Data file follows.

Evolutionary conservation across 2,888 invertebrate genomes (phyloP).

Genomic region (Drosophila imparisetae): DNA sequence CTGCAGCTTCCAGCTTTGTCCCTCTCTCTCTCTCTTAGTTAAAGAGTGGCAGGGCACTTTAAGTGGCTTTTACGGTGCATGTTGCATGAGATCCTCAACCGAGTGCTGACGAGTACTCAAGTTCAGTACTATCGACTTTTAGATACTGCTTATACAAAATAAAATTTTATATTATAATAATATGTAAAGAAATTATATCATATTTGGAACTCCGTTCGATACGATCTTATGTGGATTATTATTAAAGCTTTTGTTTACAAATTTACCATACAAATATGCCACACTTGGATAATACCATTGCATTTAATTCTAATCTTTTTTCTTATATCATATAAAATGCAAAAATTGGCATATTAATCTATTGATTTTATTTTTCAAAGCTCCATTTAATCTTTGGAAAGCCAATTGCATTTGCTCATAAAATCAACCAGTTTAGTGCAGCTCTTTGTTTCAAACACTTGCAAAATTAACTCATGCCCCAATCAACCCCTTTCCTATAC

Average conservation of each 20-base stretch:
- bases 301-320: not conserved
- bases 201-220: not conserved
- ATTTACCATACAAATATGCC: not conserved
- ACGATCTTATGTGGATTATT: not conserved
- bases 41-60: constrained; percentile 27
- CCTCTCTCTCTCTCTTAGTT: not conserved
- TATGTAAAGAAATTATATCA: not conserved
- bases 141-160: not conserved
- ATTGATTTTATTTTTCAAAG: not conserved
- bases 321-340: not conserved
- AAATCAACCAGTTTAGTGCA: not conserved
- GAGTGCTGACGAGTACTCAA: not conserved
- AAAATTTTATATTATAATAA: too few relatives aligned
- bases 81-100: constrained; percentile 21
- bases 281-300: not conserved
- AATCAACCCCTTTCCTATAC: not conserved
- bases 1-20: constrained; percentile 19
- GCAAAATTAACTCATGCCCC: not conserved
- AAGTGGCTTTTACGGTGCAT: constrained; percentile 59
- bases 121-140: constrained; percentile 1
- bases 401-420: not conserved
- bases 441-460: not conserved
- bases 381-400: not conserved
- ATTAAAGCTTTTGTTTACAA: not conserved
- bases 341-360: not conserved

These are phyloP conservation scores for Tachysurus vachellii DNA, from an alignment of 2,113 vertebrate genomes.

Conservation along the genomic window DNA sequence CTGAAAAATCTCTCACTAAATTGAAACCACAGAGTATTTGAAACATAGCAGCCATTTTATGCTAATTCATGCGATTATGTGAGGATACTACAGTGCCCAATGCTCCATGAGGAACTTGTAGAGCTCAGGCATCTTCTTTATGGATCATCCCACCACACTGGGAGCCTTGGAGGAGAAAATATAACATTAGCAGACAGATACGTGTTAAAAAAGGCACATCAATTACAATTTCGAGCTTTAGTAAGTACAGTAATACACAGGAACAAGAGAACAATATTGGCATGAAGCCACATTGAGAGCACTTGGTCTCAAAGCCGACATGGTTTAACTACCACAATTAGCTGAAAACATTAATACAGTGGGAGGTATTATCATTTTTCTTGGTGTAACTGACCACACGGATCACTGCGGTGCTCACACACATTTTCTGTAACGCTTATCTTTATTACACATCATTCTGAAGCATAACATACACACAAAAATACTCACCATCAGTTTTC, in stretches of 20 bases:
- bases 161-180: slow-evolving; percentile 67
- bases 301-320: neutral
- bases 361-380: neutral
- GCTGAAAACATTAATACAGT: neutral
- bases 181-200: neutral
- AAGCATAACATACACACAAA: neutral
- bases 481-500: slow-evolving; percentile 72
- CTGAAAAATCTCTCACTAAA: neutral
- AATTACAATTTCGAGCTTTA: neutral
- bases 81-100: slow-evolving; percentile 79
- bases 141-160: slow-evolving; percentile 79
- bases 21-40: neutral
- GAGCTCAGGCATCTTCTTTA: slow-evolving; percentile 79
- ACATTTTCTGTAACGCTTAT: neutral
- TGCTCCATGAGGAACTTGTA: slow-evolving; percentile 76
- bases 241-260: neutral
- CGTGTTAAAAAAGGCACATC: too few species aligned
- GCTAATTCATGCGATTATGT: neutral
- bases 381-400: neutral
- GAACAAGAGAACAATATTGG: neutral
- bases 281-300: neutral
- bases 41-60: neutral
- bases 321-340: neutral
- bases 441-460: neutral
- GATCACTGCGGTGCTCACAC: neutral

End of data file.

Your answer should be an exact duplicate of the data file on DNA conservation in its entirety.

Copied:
Evolutionary conservation across 2,888 invertebrate genomes (phyloP).

Genomic region (Drosophila imparisetae): DNA sequence CTGCAGCTTCCAGCTTTGTCCCTCTCTCTCTCTCTTAGTTAAAGAGTGGCAGGGCACTTTAAGTGGCTTTTACGGTGCATGTTGCATGAGATCCTCAACCGAGTGCTGACGAGTACTCAAGTTCAGTACTATCGACTTTTAGATACTGCTTATACAAAATAAAATTTTATATTATAATAATATGTAAAGAAATTATATCATATTTGGAACTCCGTTCGATACGATCTTATGTGGATTATTATTAAAGCTTTTGTTTACAAATTTACCATACAAATATGCCACACTTGGATAATACCATTGCATTTAATTCTAATCTTTTTTCTTATATCATATAAAATGCAAAAATTGGCATATTAATCTATTGATTTTATTTTTCAAAGCTCCATTTAATCTTTGGAAAGCCAATTGCATTTGCTCATAAAATCAACCAGTTTAGTGCAGCTCTTTGTTTCAAACACTTGCAAAATTAACTCATGCCCCAATCAACCCCTTTCCTATAC

Average conservation of each 20-base stretch:
- bases 301-320: not conserved
- bases 201-220: not conserved
- ATTTACCATACAAATATGCC: not conserved
- ACGATCTTATGTGGATTATT: not conserved
- bases 41-60: constrained; percentile 27
- CCTCTCTCTCTCTCTTAGTT: not conserved
- TATGTAAAGAAATTATATCA: not conserved
- bases 141-160: not conserved
- ATTGATTTTATTTTTCAAAG: not conserved
- bases 321-340: not conserved
- AAATCAACCAGTTTAGTGCA: not conserved
- GAGTGCTGACGAGTACTCAA: not conserved
- AAAATTTTATATTATAATAA: too few relatives aligned
- bases 81-100: constrained; percentile 21
- bases 281-300: not conserved
- AATCAACCCCTTTCCTATAC: not conserved
- bases 1-20: constrained; percentile 19
- GCAAAATTAACTCATGCCCC: not conserved
- AAGTGGCTTTTACGGTGCAT: constrained; percentile 59
- bases 121-140: constrained; percentile 1
- bases 401-420: not conserved
- bases 441-460: not conserved
- bases 381-400: not conserved
- ATTAAAGCTTTTGTTTACAA: not conserved
- bases 341-360: not conserved

These are phyloP conservation scores for Tachysurus vachellii DNA, from an alignment of 2,113 vertebrate genomes.

Conservation along the genomic window DNA sequence CTGAAAAATCTCTCACTAAATTGAAACCACAGAGTATTTGAAACATAGCAGCCATTTTATGCTAATTCATGCGATTATGTGAGGATACTACAGTGCCCAATGCTCCATGAGGAACTTGTAGAGCTCAGGCATCTTCTTTATGGATCATCCCACCACACTGGGAGCCTTGGAGGAGAAAATATAACATTAGCAGACAGATACGTGTTAAAAAAGGCACATCAATTACAATTTCGAGCTTTAGTAAGTACAGTAATACACAGGAACAAGAGAACAATATTGGCATGAAGCCACATTGAGAGCACTTGGTCTCAAAGCCGACATGGTTTAACTACCACAATTAGCTGAAAACATTAATACAGTGGGAGGTATTATCATTTTTCTTGGTGTAACTGACCACACGGATCACTGCGGTGCTCACACACATTTTCTGTAACGCTTATCTTTATTACACATCATTCTGAAGCATAACATACACACAAAAATACTCACCATCAGTTTTC, in stretches of 20 bases:
- bases 161-180: slow-evolving; percentile 67
- bases 301-320: neutral
- bases 361-380: neutral
- GCTGAAAACATTAATACAGT: neutral
- bases 181-200: neutral
- AAGCATAACATACACACAAA: neutral
- bases 481-500: slow-evolving; percentile 72
- CTGAAAAATCTCTCACTAAA: neutral
- AATTACAATTTCGAGCTTTA: neutral
- bases 81-100: slow-evolving; percentile 79
- bases 141-160: slow-evolving; percentile 79
- bases 21-40: neutral
- GAGCTCAGGCATCTTCTTTA: slow-evolving; percentile 79
- ACATTTTCTGTAACGCTTAT: neutral
- TGCTCCATGAGGAACTTGTA: slow-evolving; percentile 76
- bases 241-260: neutral
- CGTGTTAAAAAAGGCACATC: too few species aligned
- GCTAATTCATGCGATTATGT: neutral
- bases 381-400: neutral
- GAACAAGAGAACAATATTGG: neutral
- bases 281-300: neutral
- bases 41-60: neutral
- bases 321-340: neutral
- bases 441-460: neutral
- GATCACTGCGGTGCTCACAC: neutral